What is the difference between tRNA and mRNA?

1 Answer
Jul 1, 2016

Transfer RNA carries amino acids to the ribosomes during formation of proteins, messenger RNA is 'read' during this protein-making process.


Transfer RNA is a curved RNA molecule with two important sites on it.
These are: The amino acid binding site, specific to only one (of the twenty-one) different amino acids floating inside a cell.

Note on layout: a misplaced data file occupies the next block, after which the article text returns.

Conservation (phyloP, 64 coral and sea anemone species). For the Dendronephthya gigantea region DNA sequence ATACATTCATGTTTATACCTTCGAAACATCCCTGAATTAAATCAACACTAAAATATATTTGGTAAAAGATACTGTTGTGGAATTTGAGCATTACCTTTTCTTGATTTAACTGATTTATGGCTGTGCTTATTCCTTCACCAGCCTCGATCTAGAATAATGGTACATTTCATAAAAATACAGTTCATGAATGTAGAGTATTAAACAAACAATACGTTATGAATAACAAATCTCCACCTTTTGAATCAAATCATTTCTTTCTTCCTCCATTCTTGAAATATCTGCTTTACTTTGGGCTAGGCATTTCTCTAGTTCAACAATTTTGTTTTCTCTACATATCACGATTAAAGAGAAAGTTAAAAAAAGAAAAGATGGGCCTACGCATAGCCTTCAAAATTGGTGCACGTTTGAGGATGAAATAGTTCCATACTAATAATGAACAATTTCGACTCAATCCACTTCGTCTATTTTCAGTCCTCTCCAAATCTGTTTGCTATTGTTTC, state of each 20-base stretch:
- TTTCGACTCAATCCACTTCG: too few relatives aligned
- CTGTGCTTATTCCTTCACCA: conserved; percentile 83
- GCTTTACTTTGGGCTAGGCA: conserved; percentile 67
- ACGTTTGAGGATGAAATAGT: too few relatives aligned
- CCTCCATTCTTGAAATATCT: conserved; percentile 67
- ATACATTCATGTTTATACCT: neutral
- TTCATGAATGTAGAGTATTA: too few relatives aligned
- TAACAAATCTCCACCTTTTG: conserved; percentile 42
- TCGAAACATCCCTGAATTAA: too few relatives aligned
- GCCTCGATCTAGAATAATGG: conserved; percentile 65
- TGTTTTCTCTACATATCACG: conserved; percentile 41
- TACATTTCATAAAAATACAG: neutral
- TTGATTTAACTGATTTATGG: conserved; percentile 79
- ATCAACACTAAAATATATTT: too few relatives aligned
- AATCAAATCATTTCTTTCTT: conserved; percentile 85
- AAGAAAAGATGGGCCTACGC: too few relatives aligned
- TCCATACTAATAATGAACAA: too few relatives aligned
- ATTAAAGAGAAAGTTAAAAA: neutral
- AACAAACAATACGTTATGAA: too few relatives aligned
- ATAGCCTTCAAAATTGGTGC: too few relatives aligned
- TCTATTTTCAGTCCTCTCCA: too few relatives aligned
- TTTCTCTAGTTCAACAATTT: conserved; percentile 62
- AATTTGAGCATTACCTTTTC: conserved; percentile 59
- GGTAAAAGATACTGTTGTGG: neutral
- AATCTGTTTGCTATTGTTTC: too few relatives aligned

The anticodon site is the second area on the tRNA. It binds to and matches the 'codon' on the nearby messenger RNA.
**recall that a codon has 3 adjacent bases. Well, so does the transfer RNA's 'anticodon'.
So if the mRNA codon reads GCU then the tRNA's anticodon reads
(you got it) CGA.

Each transfer RNA floats in, drops an amino acid off on to the growing polypeptide chain, then leaves. Then another one comes in with its own distinct amino acid. This continues as long as the messenger RNA transcript is read by the ribosomal complex.

So, both mRNA and tRNA's are absolutely necessary for protein synthesis, or translation, to work.